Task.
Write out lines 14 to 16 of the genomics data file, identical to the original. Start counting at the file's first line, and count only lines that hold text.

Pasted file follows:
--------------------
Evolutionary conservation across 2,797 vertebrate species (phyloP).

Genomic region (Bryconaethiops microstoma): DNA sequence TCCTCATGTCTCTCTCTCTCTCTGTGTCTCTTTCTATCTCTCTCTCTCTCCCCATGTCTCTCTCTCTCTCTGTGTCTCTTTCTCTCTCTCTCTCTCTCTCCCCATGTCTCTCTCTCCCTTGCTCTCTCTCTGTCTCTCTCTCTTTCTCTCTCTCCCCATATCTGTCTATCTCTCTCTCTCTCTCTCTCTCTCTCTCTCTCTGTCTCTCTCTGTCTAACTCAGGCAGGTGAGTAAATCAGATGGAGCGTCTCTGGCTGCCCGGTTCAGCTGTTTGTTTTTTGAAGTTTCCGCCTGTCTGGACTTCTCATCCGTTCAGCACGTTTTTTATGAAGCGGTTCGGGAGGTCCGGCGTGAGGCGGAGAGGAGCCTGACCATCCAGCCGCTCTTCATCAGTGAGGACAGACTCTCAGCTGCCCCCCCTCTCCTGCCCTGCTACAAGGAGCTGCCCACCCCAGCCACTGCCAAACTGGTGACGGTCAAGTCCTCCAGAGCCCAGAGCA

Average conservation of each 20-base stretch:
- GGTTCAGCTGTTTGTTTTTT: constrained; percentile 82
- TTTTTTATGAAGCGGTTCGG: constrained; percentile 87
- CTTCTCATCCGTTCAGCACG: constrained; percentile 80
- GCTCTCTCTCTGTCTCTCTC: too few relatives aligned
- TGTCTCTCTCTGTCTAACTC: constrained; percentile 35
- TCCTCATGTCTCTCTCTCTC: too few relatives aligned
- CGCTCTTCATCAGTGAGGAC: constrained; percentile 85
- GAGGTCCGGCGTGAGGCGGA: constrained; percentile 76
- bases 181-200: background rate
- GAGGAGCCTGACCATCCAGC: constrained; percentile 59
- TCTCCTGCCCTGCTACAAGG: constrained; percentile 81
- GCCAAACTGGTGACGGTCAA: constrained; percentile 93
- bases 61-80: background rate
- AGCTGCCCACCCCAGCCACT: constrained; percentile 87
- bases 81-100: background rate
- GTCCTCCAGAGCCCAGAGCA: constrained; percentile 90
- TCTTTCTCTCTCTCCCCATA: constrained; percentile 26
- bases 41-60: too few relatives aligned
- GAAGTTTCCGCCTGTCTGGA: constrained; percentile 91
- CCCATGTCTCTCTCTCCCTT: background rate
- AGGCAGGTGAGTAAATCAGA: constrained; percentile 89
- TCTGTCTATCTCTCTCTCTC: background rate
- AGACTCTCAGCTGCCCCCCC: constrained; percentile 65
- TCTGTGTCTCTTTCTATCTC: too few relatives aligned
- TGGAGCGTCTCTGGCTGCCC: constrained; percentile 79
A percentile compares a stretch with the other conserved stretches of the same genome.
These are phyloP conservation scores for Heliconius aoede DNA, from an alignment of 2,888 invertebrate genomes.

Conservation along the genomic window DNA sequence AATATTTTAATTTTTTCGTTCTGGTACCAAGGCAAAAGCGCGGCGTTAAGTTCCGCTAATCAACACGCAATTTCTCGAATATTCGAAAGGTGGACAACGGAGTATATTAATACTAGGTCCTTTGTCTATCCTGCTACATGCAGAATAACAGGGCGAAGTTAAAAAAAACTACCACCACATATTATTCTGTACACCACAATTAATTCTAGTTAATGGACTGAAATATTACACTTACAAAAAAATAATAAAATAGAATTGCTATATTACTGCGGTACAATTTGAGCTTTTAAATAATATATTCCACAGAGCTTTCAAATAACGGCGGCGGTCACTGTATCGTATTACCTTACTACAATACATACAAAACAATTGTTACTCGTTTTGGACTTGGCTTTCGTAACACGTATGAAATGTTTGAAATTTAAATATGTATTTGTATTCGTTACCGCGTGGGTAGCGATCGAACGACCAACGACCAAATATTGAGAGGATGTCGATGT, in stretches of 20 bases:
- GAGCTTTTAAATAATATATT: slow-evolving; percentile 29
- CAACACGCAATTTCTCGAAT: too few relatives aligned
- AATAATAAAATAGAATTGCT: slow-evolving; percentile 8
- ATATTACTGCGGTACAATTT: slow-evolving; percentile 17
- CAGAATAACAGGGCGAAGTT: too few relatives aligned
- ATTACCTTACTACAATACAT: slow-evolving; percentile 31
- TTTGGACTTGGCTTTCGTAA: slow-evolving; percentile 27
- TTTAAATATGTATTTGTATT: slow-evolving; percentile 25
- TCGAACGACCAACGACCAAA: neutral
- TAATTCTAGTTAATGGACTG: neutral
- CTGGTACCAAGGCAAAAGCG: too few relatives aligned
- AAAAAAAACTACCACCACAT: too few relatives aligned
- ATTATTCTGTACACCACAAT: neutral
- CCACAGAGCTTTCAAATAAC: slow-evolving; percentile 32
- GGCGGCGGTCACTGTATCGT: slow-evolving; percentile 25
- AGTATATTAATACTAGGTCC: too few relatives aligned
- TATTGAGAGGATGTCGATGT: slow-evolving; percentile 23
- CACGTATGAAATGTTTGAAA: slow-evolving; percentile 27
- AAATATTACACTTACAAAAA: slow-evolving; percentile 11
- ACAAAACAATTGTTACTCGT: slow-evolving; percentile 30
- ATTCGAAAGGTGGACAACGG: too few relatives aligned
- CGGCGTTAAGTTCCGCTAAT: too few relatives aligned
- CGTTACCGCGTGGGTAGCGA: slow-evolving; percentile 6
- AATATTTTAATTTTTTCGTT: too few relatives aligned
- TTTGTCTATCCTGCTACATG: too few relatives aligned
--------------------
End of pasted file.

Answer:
- TCTCCTGCCCTGCTACAAGG: constrained; percentile 81
- GCCAAACTGGTGACGGTCAA: constrained; percentile 93
- bases 61-80: background rate